Johnny loved to run. He ran to school each day. He ran during recess. He ran with all of his friends in the evenings. He would come home sweaty and dirty - and happy. Running made Johnny happy.
At school during outside PE, the teacher paired the kids up to run against one another. She pitted Johnny against another kid, Jared. As their race neared, Johnny's heart just about burst through his chest in anticipation of speed.
And speed he did. Legs churning, each step was a jolt thrust into the ground, striving to escape earth's gravity and vault skyward.
All of that energy beamed from his face as he crossed the finish line. Out of the corner of his eye, he saw Mrs. Pittingham's face, and his impression at that glimpse was not unlike eyeballing a huge bag of candy only to find tiny ants swarming throughout the confection. He spun his head around, wondering at the growing deflation in his powerful limbs. Sure enough - the young gym teacher's face soured a grimace. Johnny followed her gaze and then he saw Jared.
So fast was Johnny out of his starting stance that he'd easily covered half the distance to the finish line before Jared had made two steps. The race was over before the rest of the class could even cheer anyone on. Jared remained, now jogging alone, head down, embarrassed. Even humiliated.
"That wasn't fair," Mrs. Pittingham announced, loud enough for the rest of the class to hear. "We need to do that over."
Johnny's exuberance returned, and he glided once again to the starting position. Jared moved next to him. Mrs. Pittingham disappeared into the school briefly and then emerged.
In her hands she held a heavy janitor's coat. It was a shiny vinyl gray, and it draped listless over her palms as she carried it to Johnny.
"Put this on," she said flatly.
Johnny obeyed, and the class giggled at the near dress he now wore. Jared smirked and bent to the task at hand, legs cocked for action. Johnny bent with him. The weight of the rubbery shroud felt like the hands of eight people pressed onto his back and shoulders.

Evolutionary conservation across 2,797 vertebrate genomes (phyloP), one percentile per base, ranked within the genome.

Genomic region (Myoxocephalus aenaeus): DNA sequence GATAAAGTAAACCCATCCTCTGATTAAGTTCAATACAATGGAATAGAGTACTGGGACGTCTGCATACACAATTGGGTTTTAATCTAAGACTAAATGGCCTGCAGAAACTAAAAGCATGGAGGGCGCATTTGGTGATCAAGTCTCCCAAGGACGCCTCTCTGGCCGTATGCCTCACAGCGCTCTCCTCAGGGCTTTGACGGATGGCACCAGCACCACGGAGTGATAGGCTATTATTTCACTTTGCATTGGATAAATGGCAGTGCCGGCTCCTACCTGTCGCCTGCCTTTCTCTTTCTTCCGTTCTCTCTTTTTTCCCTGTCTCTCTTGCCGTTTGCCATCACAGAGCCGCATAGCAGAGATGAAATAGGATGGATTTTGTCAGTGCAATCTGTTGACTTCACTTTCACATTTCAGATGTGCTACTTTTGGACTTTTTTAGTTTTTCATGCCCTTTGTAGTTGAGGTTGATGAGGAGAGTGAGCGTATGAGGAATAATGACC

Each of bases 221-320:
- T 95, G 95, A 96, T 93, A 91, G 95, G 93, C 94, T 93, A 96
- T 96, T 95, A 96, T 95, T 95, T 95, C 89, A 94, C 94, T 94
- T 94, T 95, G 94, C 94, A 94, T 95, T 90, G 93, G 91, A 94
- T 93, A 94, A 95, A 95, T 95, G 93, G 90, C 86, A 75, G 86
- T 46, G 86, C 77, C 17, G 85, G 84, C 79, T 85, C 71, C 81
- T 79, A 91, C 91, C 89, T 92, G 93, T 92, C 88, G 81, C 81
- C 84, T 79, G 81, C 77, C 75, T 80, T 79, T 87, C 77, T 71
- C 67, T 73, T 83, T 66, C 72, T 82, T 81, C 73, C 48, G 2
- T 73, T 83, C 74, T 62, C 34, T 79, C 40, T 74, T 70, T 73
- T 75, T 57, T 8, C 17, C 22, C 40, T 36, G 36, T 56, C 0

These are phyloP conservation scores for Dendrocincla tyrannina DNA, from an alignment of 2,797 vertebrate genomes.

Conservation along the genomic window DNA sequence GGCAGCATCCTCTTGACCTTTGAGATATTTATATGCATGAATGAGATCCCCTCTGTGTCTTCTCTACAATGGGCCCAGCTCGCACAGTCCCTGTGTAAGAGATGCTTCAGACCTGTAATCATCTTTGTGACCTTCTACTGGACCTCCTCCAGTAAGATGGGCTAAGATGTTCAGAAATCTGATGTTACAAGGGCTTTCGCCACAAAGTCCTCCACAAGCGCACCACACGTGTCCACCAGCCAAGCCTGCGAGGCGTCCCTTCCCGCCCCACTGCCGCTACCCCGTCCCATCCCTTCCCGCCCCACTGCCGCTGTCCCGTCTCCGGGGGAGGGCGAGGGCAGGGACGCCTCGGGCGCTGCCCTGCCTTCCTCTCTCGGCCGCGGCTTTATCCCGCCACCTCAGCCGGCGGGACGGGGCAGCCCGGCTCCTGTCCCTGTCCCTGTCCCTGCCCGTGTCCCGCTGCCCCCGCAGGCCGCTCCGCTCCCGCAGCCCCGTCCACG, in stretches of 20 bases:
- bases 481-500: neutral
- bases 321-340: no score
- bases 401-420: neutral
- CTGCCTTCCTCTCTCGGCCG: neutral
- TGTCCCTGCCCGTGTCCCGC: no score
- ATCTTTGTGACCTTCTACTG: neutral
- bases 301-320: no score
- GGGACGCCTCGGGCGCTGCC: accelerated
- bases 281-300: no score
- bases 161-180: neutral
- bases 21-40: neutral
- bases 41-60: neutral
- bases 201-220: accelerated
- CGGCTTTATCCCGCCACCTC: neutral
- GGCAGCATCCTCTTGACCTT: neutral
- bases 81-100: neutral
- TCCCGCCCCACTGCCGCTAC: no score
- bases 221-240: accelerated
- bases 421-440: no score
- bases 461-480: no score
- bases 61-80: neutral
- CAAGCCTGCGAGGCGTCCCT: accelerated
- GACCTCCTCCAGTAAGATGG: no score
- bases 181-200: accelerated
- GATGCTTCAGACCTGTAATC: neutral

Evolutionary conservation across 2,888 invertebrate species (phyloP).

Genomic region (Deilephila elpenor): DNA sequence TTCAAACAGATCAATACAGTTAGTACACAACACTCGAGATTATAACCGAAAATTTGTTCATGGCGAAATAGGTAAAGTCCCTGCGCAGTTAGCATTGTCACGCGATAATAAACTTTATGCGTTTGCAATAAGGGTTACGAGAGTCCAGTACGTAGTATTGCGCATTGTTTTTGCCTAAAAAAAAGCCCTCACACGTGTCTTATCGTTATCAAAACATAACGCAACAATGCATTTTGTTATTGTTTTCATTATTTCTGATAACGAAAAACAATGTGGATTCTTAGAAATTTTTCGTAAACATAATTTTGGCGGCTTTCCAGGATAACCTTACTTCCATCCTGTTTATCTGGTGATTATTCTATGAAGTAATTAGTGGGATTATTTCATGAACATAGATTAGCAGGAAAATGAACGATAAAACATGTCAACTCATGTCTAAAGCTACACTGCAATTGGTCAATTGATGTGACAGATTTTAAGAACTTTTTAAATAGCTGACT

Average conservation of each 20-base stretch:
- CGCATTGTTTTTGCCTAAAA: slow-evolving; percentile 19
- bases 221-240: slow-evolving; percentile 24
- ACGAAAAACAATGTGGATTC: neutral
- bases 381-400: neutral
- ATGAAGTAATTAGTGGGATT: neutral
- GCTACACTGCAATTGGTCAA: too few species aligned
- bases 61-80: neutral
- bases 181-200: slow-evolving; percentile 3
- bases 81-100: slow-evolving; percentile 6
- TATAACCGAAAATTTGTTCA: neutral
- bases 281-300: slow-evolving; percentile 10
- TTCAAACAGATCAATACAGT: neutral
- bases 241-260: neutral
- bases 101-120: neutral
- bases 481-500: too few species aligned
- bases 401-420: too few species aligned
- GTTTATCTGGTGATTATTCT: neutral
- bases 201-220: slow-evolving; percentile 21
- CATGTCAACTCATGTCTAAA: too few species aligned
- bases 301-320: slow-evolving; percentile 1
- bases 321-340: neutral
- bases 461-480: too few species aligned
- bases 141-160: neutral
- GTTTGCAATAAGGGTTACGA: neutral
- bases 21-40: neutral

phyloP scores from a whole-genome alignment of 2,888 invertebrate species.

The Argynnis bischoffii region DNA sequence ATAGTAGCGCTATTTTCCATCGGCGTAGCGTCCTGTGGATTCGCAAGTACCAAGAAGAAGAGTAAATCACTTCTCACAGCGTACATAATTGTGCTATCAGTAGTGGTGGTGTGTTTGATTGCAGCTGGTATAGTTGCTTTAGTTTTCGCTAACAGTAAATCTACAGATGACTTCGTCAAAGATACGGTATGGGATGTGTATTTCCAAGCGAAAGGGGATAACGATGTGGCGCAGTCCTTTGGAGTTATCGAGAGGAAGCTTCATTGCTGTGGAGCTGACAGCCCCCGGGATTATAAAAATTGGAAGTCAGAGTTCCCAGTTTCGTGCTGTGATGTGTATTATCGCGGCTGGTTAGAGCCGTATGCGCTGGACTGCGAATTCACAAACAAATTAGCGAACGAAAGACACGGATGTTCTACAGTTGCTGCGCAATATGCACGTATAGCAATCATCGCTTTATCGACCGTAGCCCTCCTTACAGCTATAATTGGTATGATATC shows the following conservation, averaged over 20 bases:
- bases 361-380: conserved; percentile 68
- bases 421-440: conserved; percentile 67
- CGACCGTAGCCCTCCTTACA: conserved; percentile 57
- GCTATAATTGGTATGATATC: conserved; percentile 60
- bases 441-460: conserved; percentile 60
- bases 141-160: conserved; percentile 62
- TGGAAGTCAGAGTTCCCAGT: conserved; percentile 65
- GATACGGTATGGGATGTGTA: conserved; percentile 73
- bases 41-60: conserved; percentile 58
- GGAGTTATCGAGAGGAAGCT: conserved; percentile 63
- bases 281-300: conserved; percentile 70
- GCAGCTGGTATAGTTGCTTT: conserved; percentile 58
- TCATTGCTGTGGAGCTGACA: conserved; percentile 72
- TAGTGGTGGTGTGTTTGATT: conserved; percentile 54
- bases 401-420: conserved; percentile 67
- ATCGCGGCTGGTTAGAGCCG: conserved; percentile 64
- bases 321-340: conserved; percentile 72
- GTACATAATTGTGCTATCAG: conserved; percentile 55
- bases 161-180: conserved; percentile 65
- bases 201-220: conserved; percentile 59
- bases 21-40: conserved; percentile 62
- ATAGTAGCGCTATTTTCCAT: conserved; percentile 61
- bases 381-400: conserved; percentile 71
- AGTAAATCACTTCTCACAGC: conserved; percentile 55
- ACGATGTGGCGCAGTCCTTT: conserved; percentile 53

He looked up. His heart thumped its defiance and he felt the blood fire into his thighs.
Instinctively, Johnny moved at the woman's guttural bark, barely the letter G sounded out of her mouth, and it was as though the air refused to let him feel the janitor's coat at all. Time slowed and allowed him to savor the heat generated when he planted a foot and then pushed off.
This time he looked right at his teacher as he drove down the track. No coat would hold him back, no expression would drown his joy, and no other boy would beat him. It was just that simple.
And so it was. The coat turned to ether for the few seconds that it took Johnny to charge across the asphalt. Weightlessness then gave way to reality as the race ended and ether again became a coat. Johnny turned to see how he had done.
Mrs. Pittingham ran toward Jared, who had stopped somewhere in the middle of the track. Her hand stroked his hair and she tilted her head to him as she asked if he was alright.
Just over his shoulder, Johnny heard one of his classmates. "You're a bully." He stayed riveted to the scene in the middle of the track. "Yes, you, John Galt. You're a bully."
Johnny smiled. He refused to feel guilty for his love of running.